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I trace the coredump in the encode.c:33.

The source code like this:

if (t->options & TAR_GNU) 
    strncpy(t->th_buf.magic, "ustar  ", 8);    // here is the coredump                                                                                                                                 

the function call stack like this:

0x4064d73a in strncpy (__len=8, __src=0x40663b34 "ustar  ", __dest=0x4104e5ed "") at /usr/include/i386-linux-gnu/bits/string3.h:121
0x4024e342 in __strncpy_chk () from /lib/i386-linux-gnu/libc.so.6
0x4024ee1a in __chk_fail () from /lib/i386-linux-gnu/libc.so.6
0x40250065 in __fortify_fail () from /lib/i386-linux-gnu/libc.so.6
0x401b739a in ?? () from /lib/i386-linux-gnu/libc.so.6
0x4017d825 in abort () from /lib/i386-linux-gnu/libc.so.6
0x4017a1df in raise () from /lib/i386-linux-gnu/libc.so.6
0x40064424 in __kernel_vsyscall ()
<signal handler called>
sig_coredump (sig=6) at mpm_common.c:1207

the t->th_buf.magic is sturct of tar_header, the defination:

struct tar_header{
    char magic[6];
    char version[2];

I pretty sure strncpy can use in this way.

And in my case, the t->th_buf has malloc already.

In gdb:

(gdb) p t->th_buf
$5 = {name = "/TARFILE.C", '\000' <repeats 89 times>, mode = "100644 ", 
      uid = "    41", gid = "    41 ", size = "     207114 ", mtime = "12115070475 ", 
      chksum = "\000\000\000\000\000\000\000", typeflag = 48 '0', linkname = '\000' <repeats 99 times>, 
      magic = "\000\000\000\000\000", version = "\000",
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3 Answers 3

up vote 1 down vote accepted

Although you are trying to copy eight bytes into a buffer that only has room for six, that wouldn't normally be a problem.

The reason it's not usually a problem is that there is a two-byte character array immediately following that is perfectly capable of taking the buffer overflow:

struct tar_header{
    char magic[6];
    char version[2];     // Can absorb extra two chars easily.

The real problem with strncpy is that most people don't understand how it works.

If the buffer being copied is larger than the size you specify, it basically stops at the size and copies no more, including the null-terminator at the end of the string.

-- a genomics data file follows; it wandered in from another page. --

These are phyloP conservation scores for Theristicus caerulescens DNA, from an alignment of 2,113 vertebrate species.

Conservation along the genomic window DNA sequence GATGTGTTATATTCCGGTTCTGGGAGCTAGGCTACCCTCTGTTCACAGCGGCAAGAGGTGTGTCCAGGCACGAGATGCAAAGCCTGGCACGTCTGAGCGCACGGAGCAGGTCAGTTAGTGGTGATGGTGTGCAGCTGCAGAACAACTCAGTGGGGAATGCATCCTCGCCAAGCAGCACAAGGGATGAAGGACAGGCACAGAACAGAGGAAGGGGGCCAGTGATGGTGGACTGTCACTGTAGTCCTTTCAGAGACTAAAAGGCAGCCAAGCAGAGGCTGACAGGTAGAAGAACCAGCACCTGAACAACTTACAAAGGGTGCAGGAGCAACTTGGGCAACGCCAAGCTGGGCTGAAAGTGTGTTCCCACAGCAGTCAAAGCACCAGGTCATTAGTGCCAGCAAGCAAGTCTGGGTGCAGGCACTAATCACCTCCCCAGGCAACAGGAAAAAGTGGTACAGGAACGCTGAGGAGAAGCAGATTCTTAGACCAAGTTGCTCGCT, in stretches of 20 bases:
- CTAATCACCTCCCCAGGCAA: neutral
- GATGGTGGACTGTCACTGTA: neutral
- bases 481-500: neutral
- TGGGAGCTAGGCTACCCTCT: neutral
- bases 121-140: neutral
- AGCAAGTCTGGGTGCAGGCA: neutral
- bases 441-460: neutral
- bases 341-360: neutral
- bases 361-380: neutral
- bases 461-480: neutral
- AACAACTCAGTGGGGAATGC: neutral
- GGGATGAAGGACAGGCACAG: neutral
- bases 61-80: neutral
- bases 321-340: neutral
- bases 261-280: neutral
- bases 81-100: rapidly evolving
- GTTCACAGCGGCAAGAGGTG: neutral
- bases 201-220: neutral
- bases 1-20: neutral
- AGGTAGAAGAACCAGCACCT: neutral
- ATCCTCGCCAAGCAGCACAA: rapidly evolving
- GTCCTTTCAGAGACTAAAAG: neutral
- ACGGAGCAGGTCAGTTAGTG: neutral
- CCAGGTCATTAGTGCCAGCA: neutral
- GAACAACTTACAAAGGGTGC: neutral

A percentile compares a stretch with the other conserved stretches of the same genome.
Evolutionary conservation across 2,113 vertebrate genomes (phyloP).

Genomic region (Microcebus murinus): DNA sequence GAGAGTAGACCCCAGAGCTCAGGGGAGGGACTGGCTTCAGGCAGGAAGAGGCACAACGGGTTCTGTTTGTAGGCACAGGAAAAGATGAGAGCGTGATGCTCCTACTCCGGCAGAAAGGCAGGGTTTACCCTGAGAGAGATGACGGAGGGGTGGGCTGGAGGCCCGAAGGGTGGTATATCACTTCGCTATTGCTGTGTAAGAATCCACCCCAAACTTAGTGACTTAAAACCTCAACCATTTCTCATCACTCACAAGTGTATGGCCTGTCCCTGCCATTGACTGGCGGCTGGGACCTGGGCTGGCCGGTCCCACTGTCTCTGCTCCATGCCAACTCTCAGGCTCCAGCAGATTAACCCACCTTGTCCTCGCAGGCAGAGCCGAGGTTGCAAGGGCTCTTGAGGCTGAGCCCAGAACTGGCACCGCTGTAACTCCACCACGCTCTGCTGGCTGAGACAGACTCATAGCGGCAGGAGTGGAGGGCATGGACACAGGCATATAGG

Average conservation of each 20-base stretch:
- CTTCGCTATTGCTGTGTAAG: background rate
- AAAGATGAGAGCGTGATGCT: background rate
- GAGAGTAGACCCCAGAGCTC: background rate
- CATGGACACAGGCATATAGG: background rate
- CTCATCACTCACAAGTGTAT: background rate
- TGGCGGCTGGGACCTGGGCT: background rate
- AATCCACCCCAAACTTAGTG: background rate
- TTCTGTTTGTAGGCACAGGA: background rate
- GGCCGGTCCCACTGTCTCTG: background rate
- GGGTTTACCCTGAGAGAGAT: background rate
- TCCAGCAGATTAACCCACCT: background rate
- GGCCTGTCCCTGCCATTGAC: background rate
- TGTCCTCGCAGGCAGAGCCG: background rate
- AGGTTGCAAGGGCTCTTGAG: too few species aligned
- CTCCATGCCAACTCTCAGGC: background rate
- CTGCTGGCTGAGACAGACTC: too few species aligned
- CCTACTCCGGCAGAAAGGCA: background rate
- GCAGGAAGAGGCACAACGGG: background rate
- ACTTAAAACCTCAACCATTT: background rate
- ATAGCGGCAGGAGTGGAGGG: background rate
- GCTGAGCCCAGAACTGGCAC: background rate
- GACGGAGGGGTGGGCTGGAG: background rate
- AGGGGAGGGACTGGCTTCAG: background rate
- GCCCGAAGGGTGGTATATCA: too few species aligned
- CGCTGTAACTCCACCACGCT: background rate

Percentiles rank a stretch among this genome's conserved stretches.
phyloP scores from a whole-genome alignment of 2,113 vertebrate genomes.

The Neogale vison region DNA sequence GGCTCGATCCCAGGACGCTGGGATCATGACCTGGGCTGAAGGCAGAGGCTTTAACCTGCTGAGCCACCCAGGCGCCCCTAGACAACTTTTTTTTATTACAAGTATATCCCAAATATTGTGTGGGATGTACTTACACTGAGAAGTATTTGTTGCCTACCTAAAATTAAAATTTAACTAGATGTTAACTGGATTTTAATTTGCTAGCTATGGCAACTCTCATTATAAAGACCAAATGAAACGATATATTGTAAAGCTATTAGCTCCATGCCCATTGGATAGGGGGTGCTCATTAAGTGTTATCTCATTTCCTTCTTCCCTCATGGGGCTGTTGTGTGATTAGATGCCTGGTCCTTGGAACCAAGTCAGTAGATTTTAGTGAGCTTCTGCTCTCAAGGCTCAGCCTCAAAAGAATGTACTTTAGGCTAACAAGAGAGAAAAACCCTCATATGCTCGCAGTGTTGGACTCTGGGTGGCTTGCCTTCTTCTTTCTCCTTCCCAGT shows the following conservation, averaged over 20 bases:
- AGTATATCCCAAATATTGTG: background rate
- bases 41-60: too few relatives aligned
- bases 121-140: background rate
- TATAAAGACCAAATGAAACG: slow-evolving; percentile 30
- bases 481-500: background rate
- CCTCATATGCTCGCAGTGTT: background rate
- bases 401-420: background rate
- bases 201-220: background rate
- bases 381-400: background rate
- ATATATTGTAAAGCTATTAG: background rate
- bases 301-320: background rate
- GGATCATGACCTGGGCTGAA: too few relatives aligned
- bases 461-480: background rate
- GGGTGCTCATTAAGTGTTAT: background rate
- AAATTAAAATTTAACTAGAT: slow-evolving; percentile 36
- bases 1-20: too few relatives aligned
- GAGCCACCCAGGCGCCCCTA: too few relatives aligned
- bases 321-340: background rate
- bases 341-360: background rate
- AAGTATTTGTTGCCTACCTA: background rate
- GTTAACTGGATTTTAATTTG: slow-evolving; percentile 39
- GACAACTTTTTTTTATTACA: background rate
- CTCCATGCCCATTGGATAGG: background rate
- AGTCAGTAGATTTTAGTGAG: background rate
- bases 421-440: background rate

Hence strncpy can end up giving you something that is not a C string and, if you subsequently try to use it as a C string (such as passing it to strlen), all hell may break loose.

That's why I prefer to use strlen check followed by strcpy, assuming the data can't change between the two parts. That way, you're guaranteed to end up with a C string (or you know about it before hand).

However, that's also not the specific problem here.

Within your call stack, there is a call to a checking function __strncpy_chk which goes something like this:

char *
__strncpy_chk (s1, s2, n, s1len)
     char *s1;
     const char *s2;
     size_t n;
     size_t s1len;
    char c;
    char *s = s1;

    if (__builtin_expect (s1len < n, 0))
        __chk_fail ();
    rest of function to copy the stuff.

Hence it's checking, in advance, whether the source string is too long for the length you've specified, and failing before it even attempts the copy. This is basically doing the same steps I mention earlier but forcing a crash rather than you knowing about it in your own code.

That's where your error is coming from, a bit of extra security in the runtime library.

Keep in mind that this extra check is only in the debug code, not in the production ready code. That way, you can confirm that you're doing the right thing during development without it slowing down your code in the field.

share|improve this answer
+1 for nice sleuthing - although the string appears to be 7+1 characters long, so exactly eight. Why is it failing the test? Double byte characters because of environment? –  Floris Apr 16 '13 at 3:27
Thanks a lot. I found this problem too. But It happened in "libtar" opensource code that i can not modify the code. I write some simple code for using strncpy like this, it's working. But in my projects it coredump, maybe the gcc has some options to check the function strictly. Someone told me to add -fno-stack-protector:) But it seem no helpful. –  Yifan Wang Apr 16 '13 at 3:30
@Floris, it's failing the test because s1len will either be 5 or 6 (the max string length or the max string size for the magic field you're copying too). Both of those values are less than what you're trying to copy in, a seven-char string (size of 8). –  paxdiablo Apr 16 '13 at 3:39
Interesting! I always learn things when I hang around with real software engineers... –  Floris Apr 16 '13 at 3:41
oh yes. I compile release version of my project, the coredump disappear. It's happened in debug version. Thanks all! –  Yifan Wang Apr 16 '13 at 4:27

magic is only 6 chars and you are writing 8 to it.

share|improve this answer
Indeed not. +1 for formatting. –  Floris Apr 16 '13 at 3:04
I use gdb print the th_buf, showing the info in the end of my question –  Yifan Wang Apr 16 '13 at 3:14
It's libtar open source code. I just refer it in my project. –  Yifan Wang Apr 16 '13 at 3:20

You are trying to copy 8 bytes:

strncpy(t->th_buf.magic, "ustar  ", 8); 

into a buffer with allocated space for 6

char magic[6];

Not going to work.

share|improve this answer
but use in this way is correct. You can see the struct defination. "char version[2]" follow with "char magic[6]" –  Yifan Wang Apr 16 '13 at 3:12
@YifanWang - are you saying you are deliberately) trying to overwrite the version at the same time as the magic, and that makes it alright? Isn't that dependent on compiler options? Without using some enforced alignment or unions, that seems terribly dangerous to me. What is the address of version? Is it indeed 6 bytes past magic? –  Floris Apr 16 '13 at 3:22

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